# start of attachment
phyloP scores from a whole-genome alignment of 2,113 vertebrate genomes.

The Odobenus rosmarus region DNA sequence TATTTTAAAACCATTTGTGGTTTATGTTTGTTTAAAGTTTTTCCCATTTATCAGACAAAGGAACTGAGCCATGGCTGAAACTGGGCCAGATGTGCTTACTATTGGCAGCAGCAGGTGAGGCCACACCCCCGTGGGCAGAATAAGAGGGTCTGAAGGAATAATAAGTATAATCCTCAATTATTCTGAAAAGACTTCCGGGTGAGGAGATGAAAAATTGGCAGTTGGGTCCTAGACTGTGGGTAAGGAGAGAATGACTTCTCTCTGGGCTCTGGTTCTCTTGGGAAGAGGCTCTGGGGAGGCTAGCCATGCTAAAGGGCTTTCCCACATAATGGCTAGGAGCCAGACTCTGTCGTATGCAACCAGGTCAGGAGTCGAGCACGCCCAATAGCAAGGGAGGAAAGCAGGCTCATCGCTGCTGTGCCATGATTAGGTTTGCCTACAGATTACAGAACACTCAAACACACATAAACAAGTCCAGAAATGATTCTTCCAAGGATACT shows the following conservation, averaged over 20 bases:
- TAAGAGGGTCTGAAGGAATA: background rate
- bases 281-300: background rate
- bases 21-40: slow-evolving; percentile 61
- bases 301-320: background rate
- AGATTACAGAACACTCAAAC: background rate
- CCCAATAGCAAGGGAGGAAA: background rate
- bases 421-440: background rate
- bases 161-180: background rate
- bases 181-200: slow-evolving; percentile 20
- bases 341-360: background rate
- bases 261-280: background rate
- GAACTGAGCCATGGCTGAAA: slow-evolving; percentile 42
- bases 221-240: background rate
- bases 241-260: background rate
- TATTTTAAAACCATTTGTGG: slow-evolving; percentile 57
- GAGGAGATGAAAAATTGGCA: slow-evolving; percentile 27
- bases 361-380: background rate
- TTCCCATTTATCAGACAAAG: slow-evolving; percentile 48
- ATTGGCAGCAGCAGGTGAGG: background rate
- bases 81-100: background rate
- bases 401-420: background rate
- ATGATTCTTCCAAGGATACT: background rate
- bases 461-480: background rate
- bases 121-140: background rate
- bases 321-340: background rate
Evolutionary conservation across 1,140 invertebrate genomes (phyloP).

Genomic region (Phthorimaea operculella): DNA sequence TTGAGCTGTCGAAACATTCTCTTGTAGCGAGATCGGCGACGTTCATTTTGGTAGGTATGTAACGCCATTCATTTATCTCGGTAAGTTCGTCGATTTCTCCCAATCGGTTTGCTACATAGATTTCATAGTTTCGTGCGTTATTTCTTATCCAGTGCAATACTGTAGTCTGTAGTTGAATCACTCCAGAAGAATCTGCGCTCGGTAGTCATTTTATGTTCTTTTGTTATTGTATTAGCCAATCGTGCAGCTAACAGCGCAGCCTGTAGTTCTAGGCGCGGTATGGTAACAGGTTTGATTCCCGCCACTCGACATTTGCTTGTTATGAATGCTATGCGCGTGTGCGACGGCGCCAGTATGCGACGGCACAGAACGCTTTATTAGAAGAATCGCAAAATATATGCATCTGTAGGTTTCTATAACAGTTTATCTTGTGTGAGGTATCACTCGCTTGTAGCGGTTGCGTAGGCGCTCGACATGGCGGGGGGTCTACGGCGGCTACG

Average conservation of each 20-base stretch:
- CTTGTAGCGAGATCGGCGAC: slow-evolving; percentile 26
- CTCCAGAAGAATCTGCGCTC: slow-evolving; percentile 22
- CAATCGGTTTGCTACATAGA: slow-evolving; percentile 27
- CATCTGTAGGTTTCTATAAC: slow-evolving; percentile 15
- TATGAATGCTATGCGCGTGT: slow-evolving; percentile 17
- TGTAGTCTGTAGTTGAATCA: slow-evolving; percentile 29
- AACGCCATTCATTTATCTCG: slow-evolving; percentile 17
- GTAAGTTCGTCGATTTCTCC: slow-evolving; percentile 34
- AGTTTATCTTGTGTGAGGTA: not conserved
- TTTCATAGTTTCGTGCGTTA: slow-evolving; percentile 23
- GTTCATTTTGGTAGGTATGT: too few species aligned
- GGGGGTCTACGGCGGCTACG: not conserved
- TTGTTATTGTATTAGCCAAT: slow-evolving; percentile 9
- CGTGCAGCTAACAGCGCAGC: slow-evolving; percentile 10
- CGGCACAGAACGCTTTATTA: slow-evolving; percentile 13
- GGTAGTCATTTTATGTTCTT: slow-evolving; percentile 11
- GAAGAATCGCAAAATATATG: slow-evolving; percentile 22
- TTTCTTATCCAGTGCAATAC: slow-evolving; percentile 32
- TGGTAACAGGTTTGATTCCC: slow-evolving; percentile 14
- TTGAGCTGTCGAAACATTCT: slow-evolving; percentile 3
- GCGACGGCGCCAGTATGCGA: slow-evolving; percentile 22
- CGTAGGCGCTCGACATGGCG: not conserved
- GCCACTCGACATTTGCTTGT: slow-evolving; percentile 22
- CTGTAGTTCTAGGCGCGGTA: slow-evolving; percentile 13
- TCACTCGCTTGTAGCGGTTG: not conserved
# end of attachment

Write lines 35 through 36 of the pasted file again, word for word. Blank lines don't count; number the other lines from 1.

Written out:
- TATGAATGCTATGCGCGTGT: slow-evolving; percentile 17
- TGTAGTCTGTAGTTGAATCA: slow-evolving; percentile 29